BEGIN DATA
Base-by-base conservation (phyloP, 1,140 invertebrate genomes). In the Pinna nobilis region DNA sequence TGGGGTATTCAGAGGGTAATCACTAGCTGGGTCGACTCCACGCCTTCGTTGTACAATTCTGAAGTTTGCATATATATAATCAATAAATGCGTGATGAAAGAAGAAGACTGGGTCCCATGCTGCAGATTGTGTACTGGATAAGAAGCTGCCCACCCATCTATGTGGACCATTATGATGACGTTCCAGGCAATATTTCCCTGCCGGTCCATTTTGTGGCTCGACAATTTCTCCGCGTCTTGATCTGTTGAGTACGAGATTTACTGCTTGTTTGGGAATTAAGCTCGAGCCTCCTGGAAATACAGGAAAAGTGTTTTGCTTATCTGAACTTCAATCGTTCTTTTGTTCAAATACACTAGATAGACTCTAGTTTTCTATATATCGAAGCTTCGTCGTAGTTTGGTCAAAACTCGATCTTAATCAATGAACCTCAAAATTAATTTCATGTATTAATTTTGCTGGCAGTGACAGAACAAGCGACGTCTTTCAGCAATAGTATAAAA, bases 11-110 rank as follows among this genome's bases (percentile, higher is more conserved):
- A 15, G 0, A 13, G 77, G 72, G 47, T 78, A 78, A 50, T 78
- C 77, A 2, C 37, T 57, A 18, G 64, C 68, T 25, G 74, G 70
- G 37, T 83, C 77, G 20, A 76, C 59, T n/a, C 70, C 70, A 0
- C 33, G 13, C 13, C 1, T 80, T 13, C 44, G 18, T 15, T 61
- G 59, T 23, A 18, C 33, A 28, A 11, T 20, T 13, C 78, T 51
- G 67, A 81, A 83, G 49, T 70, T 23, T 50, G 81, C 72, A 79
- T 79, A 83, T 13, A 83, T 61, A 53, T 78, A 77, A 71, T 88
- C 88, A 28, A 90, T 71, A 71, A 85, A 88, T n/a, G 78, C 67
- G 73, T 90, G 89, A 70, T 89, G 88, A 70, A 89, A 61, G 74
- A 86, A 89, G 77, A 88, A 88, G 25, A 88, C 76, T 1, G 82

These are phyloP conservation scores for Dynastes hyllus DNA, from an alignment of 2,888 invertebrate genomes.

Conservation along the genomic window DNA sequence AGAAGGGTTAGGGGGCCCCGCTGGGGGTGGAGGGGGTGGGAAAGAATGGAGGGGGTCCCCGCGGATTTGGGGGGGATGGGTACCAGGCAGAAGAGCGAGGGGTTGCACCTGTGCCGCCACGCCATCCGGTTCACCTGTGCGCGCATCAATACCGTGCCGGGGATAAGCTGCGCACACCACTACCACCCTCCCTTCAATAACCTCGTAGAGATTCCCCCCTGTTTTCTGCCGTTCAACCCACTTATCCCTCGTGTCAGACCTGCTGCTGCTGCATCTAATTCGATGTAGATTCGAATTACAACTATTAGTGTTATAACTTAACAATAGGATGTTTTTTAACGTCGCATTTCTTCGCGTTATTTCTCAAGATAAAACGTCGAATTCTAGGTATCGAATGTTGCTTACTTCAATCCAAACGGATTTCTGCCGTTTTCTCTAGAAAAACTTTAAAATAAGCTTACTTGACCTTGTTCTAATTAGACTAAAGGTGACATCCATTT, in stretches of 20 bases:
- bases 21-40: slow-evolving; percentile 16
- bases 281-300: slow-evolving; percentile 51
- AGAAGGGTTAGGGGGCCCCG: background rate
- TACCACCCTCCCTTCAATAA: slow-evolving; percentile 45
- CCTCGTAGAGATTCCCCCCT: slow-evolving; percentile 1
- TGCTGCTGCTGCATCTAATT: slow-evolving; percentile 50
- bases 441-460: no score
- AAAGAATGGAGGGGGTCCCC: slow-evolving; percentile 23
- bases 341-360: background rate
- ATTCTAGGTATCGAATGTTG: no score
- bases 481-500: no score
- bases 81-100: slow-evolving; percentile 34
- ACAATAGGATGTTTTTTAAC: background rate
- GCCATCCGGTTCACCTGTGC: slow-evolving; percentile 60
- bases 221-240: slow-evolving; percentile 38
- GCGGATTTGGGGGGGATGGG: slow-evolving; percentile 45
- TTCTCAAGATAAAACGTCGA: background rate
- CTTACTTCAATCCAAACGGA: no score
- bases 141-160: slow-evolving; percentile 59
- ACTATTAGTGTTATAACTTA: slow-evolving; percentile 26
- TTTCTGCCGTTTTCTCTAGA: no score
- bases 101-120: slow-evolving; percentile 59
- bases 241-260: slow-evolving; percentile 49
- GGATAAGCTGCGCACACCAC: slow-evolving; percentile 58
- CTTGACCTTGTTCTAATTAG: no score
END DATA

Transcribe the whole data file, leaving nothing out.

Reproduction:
Base-by-base conservation (phyloP, 1,140 invertebrate genomes). In the Pinna nobilis region DNA sequence TGGGGTATTCAGAGGGTAATCACTAGCTGGGTCGACTCCACGCCTTCGTTGTACAATTCTGAAGTTTGCATATATATAATCAATAAATGCGTGATGAAAGAAGAAGACTGGGTCCCATGCTGCAGATTGTGTACTGGATAAGAAGCTGCCCACCCATCTATGTGGACCATTATGATGACGTTCCAGGCAATATTTCCCTGCCGGTCCATTTTGTGGCTCGACAATTTCTCCGCGTCTTGATCTGTTGAGTACGAGATTTACTGCTTGTTTGGGAATTAAGCTCGAGCCTCCTGGAAATACAGGAAAAGTGTTTTGCTTATCTGAACTTCAATCGTTCTTTTGTTCAAATACACTAGATAGACTCTAGTTTTCTATATATCGAAGCTTCGTCGTAGTTTGGTCAAAACTCGATCTTAATCAATGAACCTCAAAATTAATTTCATGTATTAATTTTGCTGGCAGTGACAGAACAAGCGACGTCTTTCAGCAATAGTATAAAA, bases 11-110 rank as follows among this genome's bases (percentile, higher is more conserved):
- A 15, G 0, A 13, G 77, G 72, G 47, T 78, A 78, A 50, T 78
- C 77, A 2, C 37, T 57, A 18, G 64, C 68, T 25, G 74, G 70
- G 37, T 83, C 77, G 20, A 76, C 59, T n/a, C 70, C 70, A 0
- C 33, G 13, C 13, C 1, T 80, T 13, C 44, G 18, T 15, T 61
- G 59, T 23, A 18, C 33, A 28, A 11, T 20, T 13, C 78, T 51
- G 67, A 81, A 83, G 49, T 70, T 23, T 50, G 81, C 72, A 79
- T 79, A 83, T 13, A 83, T 61, A 53, T 78, A 77, A 71, T 88
- C 88, A 28, A 90, T 71, A 71, A 85, A 88, T n/a, G 78, C 67
- G 73, T 90, G 89, A 70, T 89, G 88, A 70, A 89, A 61, G 74
- A 86, A 89, G 77, A 88, A 88, G 25, A 88, C 76, T 1, G 82

These are phyloP conservation scores for Dynastes hyllus DNA, from an alignment of 2,888 invertebrate genomes.

Conservation along the genomic window DNA sequence AGAAGGGTTAGGGGGCCCCGCTGGGGGTGGAGGGGGTGGGAAAGAATGGAGGGGGTCCCCGCGGATTTGGGGGGGATGGGTACCAGGCAGAAGAGCGAGGGGTTGCACCTGTGCCGCCACGCCATCCGGTTCACCTGTGCGCGCATCAATACCGTGCCGGGGATAAGCTGCGCACACCACTACCACCCTCCCTTCAATAACCTCGTAGAGATTCCCCCCTGTTTTCTGCCGTTCAACCCACTTATCCCTCGTGTCAGACCTGCTGCTGCTGCATCTAATTCGATGTAGATTCGAATTACAACTATTAGTGTTATAACTTAACAATAGGATGTTTTTTAACGTCGCATTTCTTCGCGTTATTTCTCAAGATAAAACGTCGAATTCTAGGTATCGAATGTTGCTTACTTCAATCCAAACGGATTTCTGCCGTTTTCTCTAGAAAAACTTTAAAATAAGCTTACTTGACCTTGTTCTAATTAGACTAAAGGTGACATCCATTT, in stretches of 20 bases:
- bases 21-40: slow-evolving; percentile 16
- bases 281-300: slow-evolving; percentile 51
- AGAAGGGTTAGGGGGCCCCG: background rate
- TACCACCCTCCCTTCAATAA: slow-evolving; percentile 45
- CCTCGTAGAGATTCCCCCCT: slow-evolving; percentile 1
- TGCTGCTGCTGCATCTAATT: slow-evolving; percentile 50
- bases 441-460: no score
- AAAGAATGGAGGGGGTCCCC: slow-evolving; percentile 23
- bases 341-360: background rate
- ATTCTAGGTATCGAATGTTG: no score
- bases 481-500: no score
- bases 81-100: slow-evolving; percentile 34
- ACAATAGGATGTTTTTTAAC: background rate
- GCCATCCGGTTCACCTGTGC: slow-evolving; percentile 60
- bases 221-240: slow-evolving; percentile 38
- GCGGATTTGGGGGGGATGGG: slow-evolving; percentile 45
- TTCTCAAGATAAAACGTCGA: background rate
- CTTACTTCAATCCAAACGGA: no score
- bases 141-160: slow-evolving; percentile 59
- ACTATTAGTGTTATAACTTA: slow-evolving; percentile 26
- TTTCTGCCGTTTTCTCTAGA: no score
- bases 101-120: slow-evolving; percentile 59
- bases 241-260: slow-evolving; percentile 49
- GGATAAGCTGCGCACACCAC: slow-evolving; percentile 58
- CTTGACCTTGTTCTAATTAG: no score